I pray for peace and unity for us in the coming days, months and years, but if that is not to be I will fight.  Every Hitler and Pol Pot, every Sauron and Voldemort, create by their very existence heroic resistance that cannot be silenced.  I will not turn against my friends, neighbors, families and communities in fear and do the bully’s work for him.  I’ll work to undermine the bully himself, and I won’t stand alone.

Has anyone read the book I quoted at the beginning of this blog? Please comment about it if you have. I’m adding it to my reading list.

All content on this site ©2016
Jennifer Rose
except where otherwise noted

 

Boundaries 3: The Chaos of Transformation?

I’ve been thinking about this week’s blog for a couple of days now.  There’s a lot more to say about boundaries, and maybe someone else can shape the many complex pieces into separate, coherent blogs, but that person isn’t me.  I can sort out a few points, but the rest is just chaos, and that chaos contains all kinds of inflammable issues, such as parenting, corporal punishment, our justice system, religion, sexuality, morals, ethics, rape culture, racism, entitlement and patriarchy.

There’s no doubt in my mind that these are important discussions and ideas for all of us, but the purpose of this blog is not to have a shouting match or explore the different ways we can criticize, judge and belittle one another.

I suspect that most of us agree that boundaries are necessary, but after that point I see potential for endless violent disagreement about how and why we create and manage them.  I do believe it’s safe to say that our understanding of boundaries is heavily influenced by our experience of childhood, by our culture and family, and by technology and media.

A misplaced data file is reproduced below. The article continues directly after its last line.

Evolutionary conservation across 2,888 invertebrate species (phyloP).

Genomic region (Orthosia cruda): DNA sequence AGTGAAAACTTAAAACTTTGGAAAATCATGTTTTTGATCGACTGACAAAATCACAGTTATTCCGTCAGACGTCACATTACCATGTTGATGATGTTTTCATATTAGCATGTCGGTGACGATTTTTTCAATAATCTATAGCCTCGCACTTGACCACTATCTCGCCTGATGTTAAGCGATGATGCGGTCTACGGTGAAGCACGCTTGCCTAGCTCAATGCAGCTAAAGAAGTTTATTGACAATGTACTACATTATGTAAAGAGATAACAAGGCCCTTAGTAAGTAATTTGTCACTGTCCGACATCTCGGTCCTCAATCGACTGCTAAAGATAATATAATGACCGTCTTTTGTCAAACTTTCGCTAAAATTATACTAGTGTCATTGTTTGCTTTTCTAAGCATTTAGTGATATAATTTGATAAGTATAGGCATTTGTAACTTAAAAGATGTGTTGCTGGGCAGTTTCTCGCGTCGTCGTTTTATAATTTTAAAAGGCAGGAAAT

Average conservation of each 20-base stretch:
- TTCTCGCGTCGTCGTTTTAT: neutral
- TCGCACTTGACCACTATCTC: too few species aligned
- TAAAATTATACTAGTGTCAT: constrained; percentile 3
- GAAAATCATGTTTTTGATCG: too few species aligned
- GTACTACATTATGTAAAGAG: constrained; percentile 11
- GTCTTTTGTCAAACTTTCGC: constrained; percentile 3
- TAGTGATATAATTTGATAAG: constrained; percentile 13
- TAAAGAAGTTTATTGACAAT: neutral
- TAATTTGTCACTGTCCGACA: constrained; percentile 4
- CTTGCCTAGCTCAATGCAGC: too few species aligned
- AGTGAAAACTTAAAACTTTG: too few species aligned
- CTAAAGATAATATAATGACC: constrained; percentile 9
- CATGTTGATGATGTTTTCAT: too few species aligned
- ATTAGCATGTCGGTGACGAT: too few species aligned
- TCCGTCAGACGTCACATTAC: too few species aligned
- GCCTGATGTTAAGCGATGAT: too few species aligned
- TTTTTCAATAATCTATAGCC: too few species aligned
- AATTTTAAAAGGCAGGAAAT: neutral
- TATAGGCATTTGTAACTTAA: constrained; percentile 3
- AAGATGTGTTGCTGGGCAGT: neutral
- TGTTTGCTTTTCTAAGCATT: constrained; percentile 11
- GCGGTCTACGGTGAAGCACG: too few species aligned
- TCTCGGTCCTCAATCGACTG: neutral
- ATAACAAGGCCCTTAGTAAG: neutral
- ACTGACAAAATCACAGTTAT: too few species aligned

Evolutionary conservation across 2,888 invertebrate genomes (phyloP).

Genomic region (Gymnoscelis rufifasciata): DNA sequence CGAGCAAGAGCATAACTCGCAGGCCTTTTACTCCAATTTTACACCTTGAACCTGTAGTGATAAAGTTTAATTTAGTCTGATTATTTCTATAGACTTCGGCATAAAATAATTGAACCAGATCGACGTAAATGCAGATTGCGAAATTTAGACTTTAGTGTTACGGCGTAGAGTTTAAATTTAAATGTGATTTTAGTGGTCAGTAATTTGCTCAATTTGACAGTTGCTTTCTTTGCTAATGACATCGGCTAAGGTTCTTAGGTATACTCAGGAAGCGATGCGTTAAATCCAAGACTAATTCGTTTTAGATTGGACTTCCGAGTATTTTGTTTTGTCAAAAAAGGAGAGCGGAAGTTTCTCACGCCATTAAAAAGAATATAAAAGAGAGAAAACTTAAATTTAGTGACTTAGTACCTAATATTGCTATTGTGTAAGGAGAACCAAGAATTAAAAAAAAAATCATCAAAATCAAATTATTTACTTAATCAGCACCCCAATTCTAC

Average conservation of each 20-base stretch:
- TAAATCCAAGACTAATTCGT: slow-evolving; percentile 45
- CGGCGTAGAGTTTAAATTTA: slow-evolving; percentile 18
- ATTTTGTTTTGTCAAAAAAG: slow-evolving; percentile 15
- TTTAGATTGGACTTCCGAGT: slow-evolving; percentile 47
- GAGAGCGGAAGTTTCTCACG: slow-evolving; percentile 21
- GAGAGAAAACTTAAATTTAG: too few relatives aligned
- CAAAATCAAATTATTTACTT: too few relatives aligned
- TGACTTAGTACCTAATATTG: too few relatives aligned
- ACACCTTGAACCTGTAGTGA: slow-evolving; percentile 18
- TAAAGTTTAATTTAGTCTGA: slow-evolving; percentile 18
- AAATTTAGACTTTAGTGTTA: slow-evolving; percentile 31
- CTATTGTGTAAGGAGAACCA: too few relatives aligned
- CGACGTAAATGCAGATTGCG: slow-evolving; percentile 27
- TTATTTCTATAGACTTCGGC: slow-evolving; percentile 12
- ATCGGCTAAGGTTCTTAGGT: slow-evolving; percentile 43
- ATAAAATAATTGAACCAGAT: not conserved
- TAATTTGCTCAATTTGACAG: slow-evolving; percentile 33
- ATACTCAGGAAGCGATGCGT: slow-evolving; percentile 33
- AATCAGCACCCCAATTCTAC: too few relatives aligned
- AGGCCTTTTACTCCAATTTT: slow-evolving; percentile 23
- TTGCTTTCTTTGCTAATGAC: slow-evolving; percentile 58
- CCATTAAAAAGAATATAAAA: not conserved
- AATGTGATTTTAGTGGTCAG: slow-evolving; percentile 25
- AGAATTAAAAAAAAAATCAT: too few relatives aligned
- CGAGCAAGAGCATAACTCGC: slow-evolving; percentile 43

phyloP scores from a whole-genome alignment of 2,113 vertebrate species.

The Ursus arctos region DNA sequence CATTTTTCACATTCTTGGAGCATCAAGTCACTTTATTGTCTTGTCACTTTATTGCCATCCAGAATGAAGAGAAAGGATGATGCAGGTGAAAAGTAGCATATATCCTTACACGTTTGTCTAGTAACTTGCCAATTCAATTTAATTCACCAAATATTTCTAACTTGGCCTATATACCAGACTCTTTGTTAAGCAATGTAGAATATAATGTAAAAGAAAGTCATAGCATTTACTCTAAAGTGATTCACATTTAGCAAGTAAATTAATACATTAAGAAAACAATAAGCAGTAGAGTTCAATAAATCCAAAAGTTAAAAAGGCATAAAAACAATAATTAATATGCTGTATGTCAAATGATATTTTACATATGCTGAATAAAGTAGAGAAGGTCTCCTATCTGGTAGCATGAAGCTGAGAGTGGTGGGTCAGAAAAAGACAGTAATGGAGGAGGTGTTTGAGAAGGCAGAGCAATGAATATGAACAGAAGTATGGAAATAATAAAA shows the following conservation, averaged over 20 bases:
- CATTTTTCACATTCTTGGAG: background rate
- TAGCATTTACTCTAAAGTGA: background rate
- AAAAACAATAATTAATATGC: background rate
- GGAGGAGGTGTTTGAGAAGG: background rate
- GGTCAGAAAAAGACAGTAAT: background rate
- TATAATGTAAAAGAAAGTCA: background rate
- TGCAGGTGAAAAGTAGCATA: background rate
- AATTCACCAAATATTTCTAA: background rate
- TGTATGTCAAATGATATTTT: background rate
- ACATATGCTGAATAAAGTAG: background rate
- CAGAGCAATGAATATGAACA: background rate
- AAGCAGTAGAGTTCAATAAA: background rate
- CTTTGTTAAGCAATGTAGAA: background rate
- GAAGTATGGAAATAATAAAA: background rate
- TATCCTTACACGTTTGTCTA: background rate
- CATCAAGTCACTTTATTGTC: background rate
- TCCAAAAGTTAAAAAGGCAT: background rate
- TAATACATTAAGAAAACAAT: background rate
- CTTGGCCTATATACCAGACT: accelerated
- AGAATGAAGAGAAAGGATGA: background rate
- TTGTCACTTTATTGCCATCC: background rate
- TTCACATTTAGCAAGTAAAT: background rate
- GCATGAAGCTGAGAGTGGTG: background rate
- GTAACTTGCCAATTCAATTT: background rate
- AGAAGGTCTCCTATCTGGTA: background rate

I have no answers.  I notice that what I call my boundaries don’t work very well at times.  I notice the conflict between what works for me, what others expect and what I’ve been taught.  I notice a generation gap around boundaries.  My 20-something sons see the whole issue differently than I do.  I think some of this is due to differences in our relationships to technology, but I don’t know how much.

I also notice that a lot of my boundaries are around fear.  As a single woman, I’m very uncomfortable with the idea of being hooked into GPS and map information via technology.  It doesn’t feel safe to me.  Likewise, I’m uncomfortable discussing my spirituality, my parenting beliefs, my political beliefs, my dietary choices and the color of my underwear.  I’m not ashamed of who I am—I’m afraid of being victimized.  I don’t want to deal with mean people, hateful people or dangerous people.  I don’t want to attract the attention of a psychopath or a sociopath.  I don’t want to lose connections and relationships over something like religion.

Then there’s the part of me that simply isn’t interested in what I call oversharing.  I mind my own business—why can’t everyone else mind theirs?

On the other hand, surely we have a right to be who we really are.  But where is the line—the boundary, if you will—between that right and violating someone else’s boundary?